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I'm launching a set of kernels multiple (30) times. Every test of these 30 (they are deterministic, at every test a set of kernels is called 10 times and this number is fixed), at the beginning, I do cudaSetDevice(0) and everything gets malloc'd and memcpy'd. When the test is done and the execution time was taken, everything is cudaFree'd.

Here's a sample output from my program:

avg:  81.7189
times:
213.0105 202.8020 196.8834 202.4001 197.7123 215.4658 199.5302 198.6519 200.8467
203.7865 20.2014 20.1881 21.0537 20.8805 20.1986 20.6036 20.9458 20.9473 20.292
9 20.9167 21.0686 20.4563 24.5359 21.1530 21.7075 23.3320 20.5921 20.6506 19.933
1 20.8211

The first 10 kernels take about 200 ms, while the others take about 20 ms.

Apparently every kernel calculates the same values, they all print the correct one. But since I malloc every test in the same order, couldn't the GPU memory still have the same values from the previous execution?

Also, kernels aren't returning errors because I'm checking them. Every kernel launch has cudaThreadSynchronize() for debugging purposes and error checking right after them with this macro:

#define CUDA_ERROR_CHECK  if( (error = cudaGetLastError()) != cudaSuccess) printf("CUDA error: %s\n", cudaGetErrorString(error));

Why is this happening?

I'm getting the execution times from windows functions:

void StartCounter()
{
    LARGE_INTEGER li;
    if(!QueryPerformanceFrequency(&li))
        cout << "QueryPerformanceFrequency failed!\n";

    PCFreq = double(li.QuadPart)/1000.0;

    QueryPerformanceCounter(&li);
    CounterStart = li.QuadPart;
}

void StopCounter()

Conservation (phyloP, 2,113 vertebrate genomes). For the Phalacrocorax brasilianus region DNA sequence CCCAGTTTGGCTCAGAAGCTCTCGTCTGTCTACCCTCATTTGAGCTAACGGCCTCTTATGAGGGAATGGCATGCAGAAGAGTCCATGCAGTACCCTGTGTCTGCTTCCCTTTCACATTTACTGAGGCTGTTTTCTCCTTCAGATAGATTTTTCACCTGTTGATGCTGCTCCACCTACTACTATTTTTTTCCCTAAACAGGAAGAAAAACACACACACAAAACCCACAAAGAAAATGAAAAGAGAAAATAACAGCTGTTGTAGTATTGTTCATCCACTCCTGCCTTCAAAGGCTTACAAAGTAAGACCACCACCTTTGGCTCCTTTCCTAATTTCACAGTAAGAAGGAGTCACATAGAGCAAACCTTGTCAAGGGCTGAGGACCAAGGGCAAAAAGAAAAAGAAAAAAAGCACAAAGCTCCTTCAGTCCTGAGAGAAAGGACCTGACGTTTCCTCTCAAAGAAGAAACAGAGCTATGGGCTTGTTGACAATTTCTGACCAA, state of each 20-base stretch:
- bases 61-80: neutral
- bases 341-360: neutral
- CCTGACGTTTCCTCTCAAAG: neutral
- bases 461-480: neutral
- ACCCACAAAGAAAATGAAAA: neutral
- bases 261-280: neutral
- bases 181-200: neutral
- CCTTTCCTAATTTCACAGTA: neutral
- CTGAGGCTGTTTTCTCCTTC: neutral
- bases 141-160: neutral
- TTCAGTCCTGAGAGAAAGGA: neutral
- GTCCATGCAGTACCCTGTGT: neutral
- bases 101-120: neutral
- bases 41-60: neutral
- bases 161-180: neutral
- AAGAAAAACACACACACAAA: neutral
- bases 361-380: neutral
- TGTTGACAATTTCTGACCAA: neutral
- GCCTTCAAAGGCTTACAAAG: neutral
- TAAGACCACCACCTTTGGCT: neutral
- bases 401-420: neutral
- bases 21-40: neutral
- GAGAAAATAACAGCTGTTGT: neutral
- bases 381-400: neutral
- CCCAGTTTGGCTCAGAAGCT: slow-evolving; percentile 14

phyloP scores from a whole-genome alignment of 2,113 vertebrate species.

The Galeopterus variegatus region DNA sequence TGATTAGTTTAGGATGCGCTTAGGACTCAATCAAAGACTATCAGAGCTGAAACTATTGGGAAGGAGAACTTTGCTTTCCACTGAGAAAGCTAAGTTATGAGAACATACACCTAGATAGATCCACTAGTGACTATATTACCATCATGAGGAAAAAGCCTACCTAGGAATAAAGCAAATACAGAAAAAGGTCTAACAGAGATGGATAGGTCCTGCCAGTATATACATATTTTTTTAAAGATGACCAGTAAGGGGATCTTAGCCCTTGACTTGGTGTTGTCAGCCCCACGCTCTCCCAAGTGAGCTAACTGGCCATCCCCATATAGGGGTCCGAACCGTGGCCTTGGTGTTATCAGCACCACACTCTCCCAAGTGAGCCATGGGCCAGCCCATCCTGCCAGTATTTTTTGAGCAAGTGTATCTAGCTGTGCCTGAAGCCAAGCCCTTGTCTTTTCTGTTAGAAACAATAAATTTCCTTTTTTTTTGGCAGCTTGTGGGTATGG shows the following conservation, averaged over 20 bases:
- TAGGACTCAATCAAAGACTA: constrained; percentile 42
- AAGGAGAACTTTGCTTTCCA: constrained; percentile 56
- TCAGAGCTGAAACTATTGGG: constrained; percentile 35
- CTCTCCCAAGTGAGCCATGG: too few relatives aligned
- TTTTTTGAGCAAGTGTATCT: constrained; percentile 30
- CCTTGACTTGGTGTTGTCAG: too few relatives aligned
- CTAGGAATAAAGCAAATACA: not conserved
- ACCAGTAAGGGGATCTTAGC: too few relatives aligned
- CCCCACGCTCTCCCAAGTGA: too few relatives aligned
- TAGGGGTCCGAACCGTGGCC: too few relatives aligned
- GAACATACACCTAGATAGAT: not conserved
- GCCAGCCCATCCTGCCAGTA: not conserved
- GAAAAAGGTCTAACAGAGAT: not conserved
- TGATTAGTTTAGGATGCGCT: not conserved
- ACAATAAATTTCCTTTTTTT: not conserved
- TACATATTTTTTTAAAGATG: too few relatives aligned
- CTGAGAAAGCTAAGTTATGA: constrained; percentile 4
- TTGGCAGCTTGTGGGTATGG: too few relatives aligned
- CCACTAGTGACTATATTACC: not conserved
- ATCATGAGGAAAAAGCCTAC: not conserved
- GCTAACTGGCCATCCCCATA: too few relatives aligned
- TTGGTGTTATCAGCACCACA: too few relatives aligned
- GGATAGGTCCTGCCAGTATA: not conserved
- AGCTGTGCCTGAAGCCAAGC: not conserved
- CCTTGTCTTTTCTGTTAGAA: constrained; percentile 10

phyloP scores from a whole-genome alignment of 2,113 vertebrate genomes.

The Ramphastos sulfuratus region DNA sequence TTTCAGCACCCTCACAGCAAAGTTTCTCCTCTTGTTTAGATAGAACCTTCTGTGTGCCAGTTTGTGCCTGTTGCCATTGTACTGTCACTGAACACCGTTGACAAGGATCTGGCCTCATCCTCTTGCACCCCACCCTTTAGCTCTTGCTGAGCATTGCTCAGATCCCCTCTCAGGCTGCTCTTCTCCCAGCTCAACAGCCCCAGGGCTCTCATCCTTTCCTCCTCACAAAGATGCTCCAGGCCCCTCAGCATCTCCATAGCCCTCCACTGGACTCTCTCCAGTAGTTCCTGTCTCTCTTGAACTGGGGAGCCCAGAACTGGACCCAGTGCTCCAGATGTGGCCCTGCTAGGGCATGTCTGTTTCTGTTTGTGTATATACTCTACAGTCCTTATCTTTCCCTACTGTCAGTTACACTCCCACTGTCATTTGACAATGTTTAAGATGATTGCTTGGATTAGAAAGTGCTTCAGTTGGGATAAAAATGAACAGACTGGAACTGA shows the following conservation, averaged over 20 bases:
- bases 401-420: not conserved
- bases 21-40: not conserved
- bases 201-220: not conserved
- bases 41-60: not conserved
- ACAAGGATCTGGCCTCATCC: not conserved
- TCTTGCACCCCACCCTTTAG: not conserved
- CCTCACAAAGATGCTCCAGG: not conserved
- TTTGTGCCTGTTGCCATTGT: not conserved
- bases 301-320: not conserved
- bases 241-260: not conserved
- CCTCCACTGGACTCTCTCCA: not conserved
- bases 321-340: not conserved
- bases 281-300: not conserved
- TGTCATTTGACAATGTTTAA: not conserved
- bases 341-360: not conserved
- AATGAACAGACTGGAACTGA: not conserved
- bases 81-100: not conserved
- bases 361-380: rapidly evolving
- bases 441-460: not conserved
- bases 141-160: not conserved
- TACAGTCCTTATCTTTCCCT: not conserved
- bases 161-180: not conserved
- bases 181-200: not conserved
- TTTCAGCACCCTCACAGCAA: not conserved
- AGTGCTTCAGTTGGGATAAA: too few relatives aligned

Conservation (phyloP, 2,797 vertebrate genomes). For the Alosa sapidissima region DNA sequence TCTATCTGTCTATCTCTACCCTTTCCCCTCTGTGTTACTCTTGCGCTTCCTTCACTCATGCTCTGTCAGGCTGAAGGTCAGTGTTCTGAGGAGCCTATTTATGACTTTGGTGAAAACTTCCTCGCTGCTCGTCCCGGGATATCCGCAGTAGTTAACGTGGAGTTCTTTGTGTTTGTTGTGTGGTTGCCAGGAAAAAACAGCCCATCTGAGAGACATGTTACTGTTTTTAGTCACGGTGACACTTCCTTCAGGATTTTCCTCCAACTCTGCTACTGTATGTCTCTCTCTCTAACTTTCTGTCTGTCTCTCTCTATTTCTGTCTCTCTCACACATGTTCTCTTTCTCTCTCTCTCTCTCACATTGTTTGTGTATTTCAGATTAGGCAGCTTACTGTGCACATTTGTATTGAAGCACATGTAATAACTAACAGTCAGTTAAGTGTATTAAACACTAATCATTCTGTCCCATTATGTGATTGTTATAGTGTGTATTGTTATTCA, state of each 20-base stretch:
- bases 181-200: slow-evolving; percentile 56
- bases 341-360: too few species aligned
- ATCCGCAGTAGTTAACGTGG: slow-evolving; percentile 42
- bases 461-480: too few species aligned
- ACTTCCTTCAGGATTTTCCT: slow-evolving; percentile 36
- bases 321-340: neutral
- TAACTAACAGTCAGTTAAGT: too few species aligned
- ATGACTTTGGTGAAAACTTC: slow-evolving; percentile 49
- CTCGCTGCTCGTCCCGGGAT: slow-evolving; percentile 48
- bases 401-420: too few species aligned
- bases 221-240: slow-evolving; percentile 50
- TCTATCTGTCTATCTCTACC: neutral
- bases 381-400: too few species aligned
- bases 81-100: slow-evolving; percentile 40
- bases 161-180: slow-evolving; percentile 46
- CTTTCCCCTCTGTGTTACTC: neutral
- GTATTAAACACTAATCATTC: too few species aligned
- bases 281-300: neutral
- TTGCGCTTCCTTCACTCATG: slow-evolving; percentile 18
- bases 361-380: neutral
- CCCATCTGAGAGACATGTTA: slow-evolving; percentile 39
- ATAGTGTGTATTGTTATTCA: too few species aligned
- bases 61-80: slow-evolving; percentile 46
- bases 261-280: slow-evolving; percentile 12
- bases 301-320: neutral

{
    LARGE_INTEGER li;
    QueryPerformanceCounter(&li);
    double time = double(li.QuadPart-CounterStart)/PCFreq;
    v.push_back(time);
}

Edit:

The mallocs, copys and other stuff aren't being timed. I only time the execution time (kernel launch and sync).

Visual Studio 2010's optimizations are turned on. Everything is set to maximize speed. CUDA's optimizations are on as well.

share|improve this question
1  
Measure the time by cudaEvents. See this post. –  ahmad Nov 16 '12 at 7:22
    
Which windows are you using? What kind of GPU do you have? Is it maybe GeForce Kepler card? –  Przemyslaw Zych Nov 16 '12 at 16:26
    
Not Kepler, Fermi, GTX 570, windows 7 64 bits. –  polar Nov 16 '12 at 17:04

1 Answer 1

Measuring kernel execution time using QueryPerformanceTime is wrong, because host call device and than they are working in parallel. You ara propably measuring only call time.

To check kernel execution time use as ahmad mentioned cudaEvents:

cudaEvent_t start, stop;
float time;
cudaEventCreate(&start);
cudaEventCreate(&stop);
...
cudaEventRecord(start, 0);
yourkernel <<< n_blocks, block_size >>> (a_d, N);
cudaEventRecord(stop, 0);
cudaEventSynchronize(stop);
... 
cudaEventElapsedTime(&time, start, stop);
printf ("Time for the kernel: %f ms\n", time);

If you want to use QueryPerformanceTime you have to call

cudaDeviceSynchronize();

after kernel call. It will wait until kernel stops.

share|improve this answer
    
I'm not measuring the launches because after every kernel launch I do a Synchronize. And after all the kernels have been launched, I do another one to make sure all kernels were executed before calculating the total elapsed time. I've already had this question here: stackoverflow.com/questions/12048209/… –  polar Nov 16 '12 at 15:46
    
@polar why don't you try using cudaEvent API as responders have already suggested, and see if you get similar or different results? Also, why don't you post a simple example (complete, compilable code) that reproduces the problem you think you have? If you still see varying times with cudaEvent, then gradually move various functions (e.g. cudaMalloc, cudaMemcpy, cudaFree) outside of your timing loop until the variability goes away. If the variability is still there when timing only the kernel, then you need to analyze why the kernel time may be varying. You haven't posted any of this code. –  Robert Crovella Nov 16 '12 at 16:28
    
I will try it as soon as I can and post the results here. I'm only timing the kernel execution times, not the malloc, copy and other stuff. –  polar Nov 16 '12 at 17:05
    
I wrote my master thesis using CUDA few months ago and I suggest you to try events. I'm sure that this is the best way to check execution time. Post your results because I'm curious. –  TomaszDz Nov 16 '12 at 19:06
    
I will. In fact, this is for my master thesis. –  polar Nov 16 '12 at 21:04

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